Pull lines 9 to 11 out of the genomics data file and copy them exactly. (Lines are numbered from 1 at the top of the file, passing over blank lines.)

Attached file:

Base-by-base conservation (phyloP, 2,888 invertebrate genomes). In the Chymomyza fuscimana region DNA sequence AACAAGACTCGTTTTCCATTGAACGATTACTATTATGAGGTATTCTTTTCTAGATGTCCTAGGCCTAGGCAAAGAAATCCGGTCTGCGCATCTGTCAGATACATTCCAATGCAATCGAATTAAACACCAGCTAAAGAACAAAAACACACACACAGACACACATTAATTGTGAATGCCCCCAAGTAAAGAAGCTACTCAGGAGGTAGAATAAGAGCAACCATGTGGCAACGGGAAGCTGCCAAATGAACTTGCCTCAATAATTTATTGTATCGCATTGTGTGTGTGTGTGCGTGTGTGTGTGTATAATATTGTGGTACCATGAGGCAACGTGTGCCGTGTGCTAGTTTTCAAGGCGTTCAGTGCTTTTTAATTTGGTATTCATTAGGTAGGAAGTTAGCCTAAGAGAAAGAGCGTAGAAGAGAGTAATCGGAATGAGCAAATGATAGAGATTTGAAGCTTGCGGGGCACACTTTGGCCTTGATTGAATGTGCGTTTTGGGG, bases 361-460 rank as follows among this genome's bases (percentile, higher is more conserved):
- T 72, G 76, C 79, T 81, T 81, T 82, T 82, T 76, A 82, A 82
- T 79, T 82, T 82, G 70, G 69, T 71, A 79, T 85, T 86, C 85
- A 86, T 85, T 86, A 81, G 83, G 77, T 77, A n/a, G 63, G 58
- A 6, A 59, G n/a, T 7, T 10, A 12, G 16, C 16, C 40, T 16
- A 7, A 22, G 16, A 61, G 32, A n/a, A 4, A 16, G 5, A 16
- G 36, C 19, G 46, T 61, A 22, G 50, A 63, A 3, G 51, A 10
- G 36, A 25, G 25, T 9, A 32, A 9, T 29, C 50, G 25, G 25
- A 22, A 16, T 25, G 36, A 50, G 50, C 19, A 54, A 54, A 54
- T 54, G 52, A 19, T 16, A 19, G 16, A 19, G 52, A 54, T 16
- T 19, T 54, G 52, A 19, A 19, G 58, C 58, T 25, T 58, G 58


- A 22, A 16, T 25, G 36, A 50, G 50, C 19, A 54, A 54, A 54
- T 54, G 52, A 19, T 16, A 19, G 16, A 19, G 52, A 54, T 16
- T 19, T 54, G 52, A 19, A 19, G 58, C 58, T 25, T 58, G 58